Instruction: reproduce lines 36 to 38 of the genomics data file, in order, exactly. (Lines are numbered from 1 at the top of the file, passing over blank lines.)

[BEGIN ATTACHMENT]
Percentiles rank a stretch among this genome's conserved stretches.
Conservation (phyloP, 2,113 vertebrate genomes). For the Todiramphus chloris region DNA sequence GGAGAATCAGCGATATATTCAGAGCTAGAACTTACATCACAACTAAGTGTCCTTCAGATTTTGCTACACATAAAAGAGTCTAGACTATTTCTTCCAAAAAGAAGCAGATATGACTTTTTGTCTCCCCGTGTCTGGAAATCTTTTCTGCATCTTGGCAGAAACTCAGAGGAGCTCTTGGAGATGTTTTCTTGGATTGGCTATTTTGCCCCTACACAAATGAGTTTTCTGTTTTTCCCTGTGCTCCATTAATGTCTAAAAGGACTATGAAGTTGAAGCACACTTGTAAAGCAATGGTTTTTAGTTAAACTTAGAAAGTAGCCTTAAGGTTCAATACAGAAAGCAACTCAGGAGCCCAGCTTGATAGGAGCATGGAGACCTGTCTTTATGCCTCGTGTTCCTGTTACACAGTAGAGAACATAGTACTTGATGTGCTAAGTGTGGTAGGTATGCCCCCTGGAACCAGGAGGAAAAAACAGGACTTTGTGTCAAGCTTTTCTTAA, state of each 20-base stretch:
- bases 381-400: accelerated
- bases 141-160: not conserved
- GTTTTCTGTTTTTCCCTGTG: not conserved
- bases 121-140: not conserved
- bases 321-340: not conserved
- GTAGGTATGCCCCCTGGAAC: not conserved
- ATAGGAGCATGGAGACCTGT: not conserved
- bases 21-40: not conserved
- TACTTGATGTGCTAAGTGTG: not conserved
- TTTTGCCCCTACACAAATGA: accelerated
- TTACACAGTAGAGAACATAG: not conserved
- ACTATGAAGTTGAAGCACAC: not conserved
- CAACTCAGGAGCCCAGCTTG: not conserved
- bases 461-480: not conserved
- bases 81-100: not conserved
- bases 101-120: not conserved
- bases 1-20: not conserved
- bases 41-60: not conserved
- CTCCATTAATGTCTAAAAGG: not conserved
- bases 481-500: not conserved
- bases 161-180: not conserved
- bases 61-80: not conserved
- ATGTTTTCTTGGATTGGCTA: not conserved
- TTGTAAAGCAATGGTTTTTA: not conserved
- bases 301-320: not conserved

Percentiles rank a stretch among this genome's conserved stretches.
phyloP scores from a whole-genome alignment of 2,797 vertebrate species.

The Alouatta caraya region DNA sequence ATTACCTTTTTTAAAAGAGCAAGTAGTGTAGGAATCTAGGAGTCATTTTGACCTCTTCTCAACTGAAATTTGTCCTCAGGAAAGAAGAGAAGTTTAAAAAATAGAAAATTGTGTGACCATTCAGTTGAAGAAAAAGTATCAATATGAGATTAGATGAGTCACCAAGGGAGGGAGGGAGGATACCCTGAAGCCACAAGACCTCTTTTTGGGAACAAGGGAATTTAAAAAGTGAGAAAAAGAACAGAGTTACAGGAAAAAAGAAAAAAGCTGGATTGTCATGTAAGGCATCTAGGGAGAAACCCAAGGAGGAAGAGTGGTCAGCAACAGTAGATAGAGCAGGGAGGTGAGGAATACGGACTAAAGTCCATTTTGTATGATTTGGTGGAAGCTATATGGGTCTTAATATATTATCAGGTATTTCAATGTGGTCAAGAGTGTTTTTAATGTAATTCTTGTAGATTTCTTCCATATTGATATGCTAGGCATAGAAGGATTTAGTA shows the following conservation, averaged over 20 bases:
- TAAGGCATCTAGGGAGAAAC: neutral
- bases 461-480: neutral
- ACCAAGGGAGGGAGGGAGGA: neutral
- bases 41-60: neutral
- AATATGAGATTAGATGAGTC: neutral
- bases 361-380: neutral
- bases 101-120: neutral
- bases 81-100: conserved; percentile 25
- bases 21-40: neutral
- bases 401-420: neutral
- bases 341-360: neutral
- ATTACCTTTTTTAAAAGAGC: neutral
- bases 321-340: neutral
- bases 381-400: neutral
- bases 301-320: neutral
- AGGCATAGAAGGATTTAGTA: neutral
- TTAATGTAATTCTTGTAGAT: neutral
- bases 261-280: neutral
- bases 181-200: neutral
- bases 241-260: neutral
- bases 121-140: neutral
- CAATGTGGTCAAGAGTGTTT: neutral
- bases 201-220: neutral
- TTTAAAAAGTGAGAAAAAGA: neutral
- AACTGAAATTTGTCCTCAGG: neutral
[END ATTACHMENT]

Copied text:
- bases 361-380: neutral
- bases 101-120: neutral
- bases 81-100: conserved; percentile 25